Begin by noticing your thoughts during the day. If you’re like most busy people, you won’t remember to do this very often at first. Keep trying, and you’ll start to remember more. Pay attention to times when you feel anxious or worried about something that you’re responsible for. Say, for example, that you’re speaking or teaching a lesson in church in a few weeks, and you find your anxiety rising whenever you think about it. Notice your thoughts around the anxiety.

After a few days of taking mental notes, try writing down your thoughts. Write them down as they occur to you. Don’t edit them or sugarcoat them. Here’s an example:




Preparing a lesson or talk.

Last time I spoke, I saw people yawning and some heads nodding. I’m such a bore. What if that happens again?

I have to get my lesson just right, like Brother Johnson’s lessons always are.

Thinking about asking a woman out for a date.

I’m such a bumbling idiot on the phone. What if she realizes that before I get two sentences out?

I can’t try this again until I feel fully confident.


Making an important decision.

I’m so scared to pray about this because I never get an answer. I must be unworthy or not sincere enough. Or maybe I’m just spiritually defective.


This is an excerpt from Am I a Saint Yet by M. Sue Bergin.

Create Alternative Wording

It’s probably quite obvious how destructive the thoughts in the right-hand column are. While it’s easy to recognize other people’s self-injurious thinking, it’s not as easy with ourselves. Most perfectionists are so used to thinking about themselves negatively that it’s like the air we breathe—almost impossible to be aware of with any consistency. But we can get better at it with practice. Not perfect! But better.

Once you’ve begun to recognize, notice, and write down your own thoughts like the ones in the sample thought journal, you’re ready to come up with alternative words and phrases. The objective is to find new wording that is gentle, kind, and compassionate.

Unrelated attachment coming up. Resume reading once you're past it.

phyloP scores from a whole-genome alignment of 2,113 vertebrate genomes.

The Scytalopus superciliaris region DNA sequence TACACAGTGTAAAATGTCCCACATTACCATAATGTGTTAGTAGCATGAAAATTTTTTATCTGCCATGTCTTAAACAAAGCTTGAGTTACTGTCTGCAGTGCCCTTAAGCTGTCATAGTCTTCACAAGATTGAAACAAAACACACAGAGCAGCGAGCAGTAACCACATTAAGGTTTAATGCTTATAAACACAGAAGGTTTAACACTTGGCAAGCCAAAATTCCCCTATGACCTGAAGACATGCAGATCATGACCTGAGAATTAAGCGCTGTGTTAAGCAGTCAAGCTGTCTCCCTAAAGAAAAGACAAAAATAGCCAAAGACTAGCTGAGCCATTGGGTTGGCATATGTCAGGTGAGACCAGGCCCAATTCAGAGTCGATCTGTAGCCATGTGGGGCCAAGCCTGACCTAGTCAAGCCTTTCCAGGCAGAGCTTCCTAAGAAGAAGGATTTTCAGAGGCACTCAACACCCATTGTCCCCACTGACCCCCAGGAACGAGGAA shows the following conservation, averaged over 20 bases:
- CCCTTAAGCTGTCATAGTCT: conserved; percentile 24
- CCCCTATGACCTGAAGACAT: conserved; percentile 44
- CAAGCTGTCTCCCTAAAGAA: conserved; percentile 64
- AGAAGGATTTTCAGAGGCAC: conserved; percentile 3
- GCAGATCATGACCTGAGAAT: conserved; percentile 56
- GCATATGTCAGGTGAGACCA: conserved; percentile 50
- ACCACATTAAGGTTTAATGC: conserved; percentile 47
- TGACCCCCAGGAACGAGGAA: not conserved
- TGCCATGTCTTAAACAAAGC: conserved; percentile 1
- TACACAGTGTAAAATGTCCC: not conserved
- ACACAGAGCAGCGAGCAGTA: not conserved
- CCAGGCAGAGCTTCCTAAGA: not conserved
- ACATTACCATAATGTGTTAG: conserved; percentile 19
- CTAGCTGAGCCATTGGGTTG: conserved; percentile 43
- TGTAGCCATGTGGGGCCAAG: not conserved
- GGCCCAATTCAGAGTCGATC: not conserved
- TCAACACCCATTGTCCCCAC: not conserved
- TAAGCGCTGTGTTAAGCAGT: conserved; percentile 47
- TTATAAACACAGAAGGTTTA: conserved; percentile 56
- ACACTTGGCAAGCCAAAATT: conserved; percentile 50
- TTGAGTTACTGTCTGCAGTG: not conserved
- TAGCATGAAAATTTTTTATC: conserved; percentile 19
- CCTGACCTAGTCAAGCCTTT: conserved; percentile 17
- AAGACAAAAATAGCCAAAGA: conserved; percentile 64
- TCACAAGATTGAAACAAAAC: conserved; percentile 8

Below are common words, phrases, and sentences that feed perfectionistic thinking. Alongside them are alternatives. There’s space for you to write your own self-injuring words and alternatives. Come up with new phrases that are unique to you. Have fun with it.


Perfectionistic Words & Thoughts

Alternative Words & Thoughts

I should

I must

I’ve got to

I choose to

I want to

I don’t want to

I don’t choose to

I choose not to

Just right




Good enough

Some good, some not as good

Both wonderful and imperfect

Picture perfect




Delightfully imperfect



I always . . .

I sometimes . . .


Perhaps you can hear relief in the words and sentences on the right. I see them as much closer to loving words the Savior would say to us.

Once you have your own replacement words and phrases, practice saying them to yourself and use them as often as you can. As they become more and more second-nature, you will find yourself feeling less anxious and more relaxed. Life is so much more enjoyable when we give ourselves permission to stop editing a piece of writing before it’s perfect (which it will never be), to spend just a short time preparing a church lesson during a week with high demands, and to let go quickly when we make a poor decision.

This is not to say that exactness and precision do not have their place. We all want an exact dentist, not one who decides our new crown is “good enough.” We’re grateful for a surgeon whose incisions are precise, a mail carrier who gets the right mail to the right house, and a construction worker who will take the time to make excellent floors and walls. When it comes to working on becoming a better person, however, we hope our dentist, surgeon, mail carrier, and construction worker do not carry their exactness into their personal lives. In that arena, we hope they can be content with progression, not perfection—just as we have this hope for ourselves.

This is an excerpt from Am I a Saint Yet by M. Sue Bergin.